Kindle e-book cover design
They say not to judge a book by its cover, but we know that everybody does. At least a little bit. And that’s why this program is so helpful; it’ll help you design and format an eye-catching cover for your book that will stand the test of time.
Writing productivity habits
Every writer knows the constant battle with productivity. Luckily, this program features some neat tips and tricks that’ll help you get writing, and keep writing, until your project is done. Thirty-one lectures and two hours of content will drive all these habits home and turn you into one of those people who pumps out a couple thousand words a day, easy.
Size matters — at least when it comes to the size of our protests.
Though final count is still being tabulated, researchers Erica Chenoweth and Jeremy Pressman of the Crowd Counting Consortium estimate that over 1.25 million people across the United States participated in Saturday’s March for Our Lives protest, making it one of the largest youth-led protests in American history, at least since the Vietnam War.
Beyond youth-led protests, March for Our Lives is also poised to become one of the biggest protests, period, in American history, surpassed only by the Women’s March in 2017, where an estimated 4.15 million people participated, and the Women’s March in 2018, where anywhere from 1.6 to 2.5 million people participated domestically.
These numbers aren’t an accident. A combustible array of variables, including the rise in authoritarianism and anti-authoritarianism worldwide and technology that makes it easier to organize sibling marches, have contributed to historic turnouts.
The counts are already huge. Now get ready for them to explode.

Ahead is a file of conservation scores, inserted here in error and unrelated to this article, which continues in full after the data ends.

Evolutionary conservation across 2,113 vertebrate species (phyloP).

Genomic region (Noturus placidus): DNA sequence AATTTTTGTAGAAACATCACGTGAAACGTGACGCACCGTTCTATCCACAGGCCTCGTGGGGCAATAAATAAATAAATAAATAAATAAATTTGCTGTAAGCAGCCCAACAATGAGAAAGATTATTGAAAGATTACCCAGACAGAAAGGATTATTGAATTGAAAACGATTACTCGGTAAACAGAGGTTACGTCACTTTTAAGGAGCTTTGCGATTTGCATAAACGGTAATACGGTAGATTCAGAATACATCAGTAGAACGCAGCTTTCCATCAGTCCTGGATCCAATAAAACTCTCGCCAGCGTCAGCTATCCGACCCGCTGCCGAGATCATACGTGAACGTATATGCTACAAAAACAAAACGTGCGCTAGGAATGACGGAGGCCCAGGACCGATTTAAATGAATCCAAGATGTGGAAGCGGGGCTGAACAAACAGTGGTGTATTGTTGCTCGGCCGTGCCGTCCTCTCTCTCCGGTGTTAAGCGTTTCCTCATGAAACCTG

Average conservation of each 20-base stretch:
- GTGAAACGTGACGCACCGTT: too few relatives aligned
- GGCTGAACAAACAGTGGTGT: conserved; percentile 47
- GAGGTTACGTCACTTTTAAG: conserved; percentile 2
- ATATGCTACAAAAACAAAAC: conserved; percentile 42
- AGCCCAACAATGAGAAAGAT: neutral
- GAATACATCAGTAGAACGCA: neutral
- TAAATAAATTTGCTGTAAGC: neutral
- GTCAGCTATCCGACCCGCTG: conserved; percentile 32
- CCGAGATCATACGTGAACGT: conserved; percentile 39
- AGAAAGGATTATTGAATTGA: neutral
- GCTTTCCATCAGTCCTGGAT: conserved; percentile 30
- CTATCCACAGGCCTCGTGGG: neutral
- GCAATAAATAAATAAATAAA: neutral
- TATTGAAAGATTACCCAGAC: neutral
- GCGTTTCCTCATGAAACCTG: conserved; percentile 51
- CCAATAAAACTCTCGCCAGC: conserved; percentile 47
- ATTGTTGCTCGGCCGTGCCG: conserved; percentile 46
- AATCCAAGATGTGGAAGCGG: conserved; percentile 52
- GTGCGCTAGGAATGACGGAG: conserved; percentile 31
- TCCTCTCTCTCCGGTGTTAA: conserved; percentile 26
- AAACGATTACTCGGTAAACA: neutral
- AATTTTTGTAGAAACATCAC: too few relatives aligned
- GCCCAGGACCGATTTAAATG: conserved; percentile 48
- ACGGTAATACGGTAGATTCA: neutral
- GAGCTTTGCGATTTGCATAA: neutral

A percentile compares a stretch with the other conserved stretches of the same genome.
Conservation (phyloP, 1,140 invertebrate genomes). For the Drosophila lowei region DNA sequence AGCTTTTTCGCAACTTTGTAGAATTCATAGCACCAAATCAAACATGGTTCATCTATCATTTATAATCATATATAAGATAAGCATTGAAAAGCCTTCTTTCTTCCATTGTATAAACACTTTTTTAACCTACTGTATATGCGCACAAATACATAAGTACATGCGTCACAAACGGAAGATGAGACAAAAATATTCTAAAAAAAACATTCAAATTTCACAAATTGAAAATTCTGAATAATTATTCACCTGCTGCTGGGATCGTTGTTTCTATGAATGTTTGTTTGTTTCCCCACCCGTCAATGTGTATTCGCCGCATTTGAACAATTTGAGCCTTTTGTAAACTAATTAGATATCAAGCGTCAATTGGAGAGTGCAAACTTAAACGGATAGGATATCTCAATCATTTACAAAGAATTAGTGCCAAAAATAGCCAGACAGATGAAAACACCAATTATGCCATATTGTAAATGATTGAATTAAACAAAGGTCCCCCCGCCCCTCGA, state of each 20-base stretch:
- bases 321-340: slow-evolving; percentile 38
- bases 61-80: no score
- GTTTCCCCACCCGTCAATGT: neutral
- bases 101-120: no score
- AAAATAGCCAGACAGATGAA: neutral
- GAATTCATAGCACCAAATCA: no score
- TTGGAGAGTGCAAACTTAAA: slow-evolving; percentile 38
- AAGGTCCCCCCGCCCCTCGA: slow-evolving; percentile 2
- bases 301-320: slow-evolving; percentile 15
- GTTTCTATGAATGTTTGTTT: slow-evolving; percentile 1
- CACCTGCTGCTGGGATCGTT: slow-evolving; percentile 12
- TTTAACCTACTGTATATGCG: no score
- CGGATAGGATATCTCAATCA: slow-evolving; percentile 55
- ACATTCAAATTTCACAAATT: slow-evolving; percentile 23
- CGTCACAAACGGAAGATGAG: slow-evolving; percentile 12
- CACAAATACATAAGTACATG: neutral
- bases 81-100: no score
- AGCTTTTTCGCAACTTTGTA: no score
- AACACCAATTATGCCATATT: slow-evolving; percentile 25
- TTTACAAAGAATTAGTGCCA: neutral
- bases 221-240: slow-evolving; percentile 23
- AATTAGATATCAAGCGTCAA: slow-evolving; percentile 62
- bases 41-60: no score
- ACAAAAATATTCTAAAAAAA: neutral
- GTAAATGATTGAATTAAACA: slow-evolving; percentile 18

It’s important to emphasize that measuring protest size is an imprecise art. Estimates of Saturday’s Washington D.C. protest have ranged anywhere from 202,000 from Digital Design and Imaging Service, which uses drones to collect aerial data, to over 800,000 from organizers themselves, who collect RSVPs and data about public transportation usage. While the public tends to distrust data that comes from organizers, Chenoweth cautions that organizers are often more transparent about their data collection methods.
“I actually think the conservative estimate here is really quite conservative,” Chenoweth says. “The drones are doing snapshots at given moments in time, but they’re limited by their bird’s-eye view of buildings, or different obstructions, especially when people are moving.”
To arrive at their estimate (which is still being updated), Pressman and Chenoweth take a 10 percent deduction of the highest estimated count, provide a 10 percent boost to the lowest estimate, and then average the two. Using this method, their best guess for Saturday’s turnout in D.C. hovers around 471,000.
Even with such a wide range, these estimates are jaw-dropping — and reflect our current political moment. Of the top five largest protests in American history, four have taken place in the last two years — the two Women’s Marches, the March for Our Lives, and the March for Science, estimated to have a turnout of around 1 million. Only the 1993 March for Lesbian, Gay and Bi Equal Rights and Liberation and the 1982 Nuclear Weapon March in New York City, which both had turnouts in the 800,000 to 1 million person range, come close. Anti-Vietnam War protests were more numerous and over a much longer period of time, with the largest one on record attracting over 500,000 people.
According to Chenoweth and Pressman, there were 521 March for Our Lives events nationally though just 27 internationally, significantly less than the Women’s March, who had 261 international marches their first year. To be fair, the United States has some of the least restrictive gun control in the Western world — see here for a depressing comparison.
The Trump effect
Turnouts have been so historic partially because of the depth of anti-Trump despair. Trump’s popularity rating after his first year in office was the lowest for any president in modern American history. The legislative branch that is supposed to provide a check and balance to his power has only amplified it. At Crowd Counting, Chenoweth and Pressman group recent protests into three categories, pro-Trump, anti-Trump, and neither. Chenoweth estimates that the “overwhelming majority of protests in this country, 80 percent, have been anti-Trump.”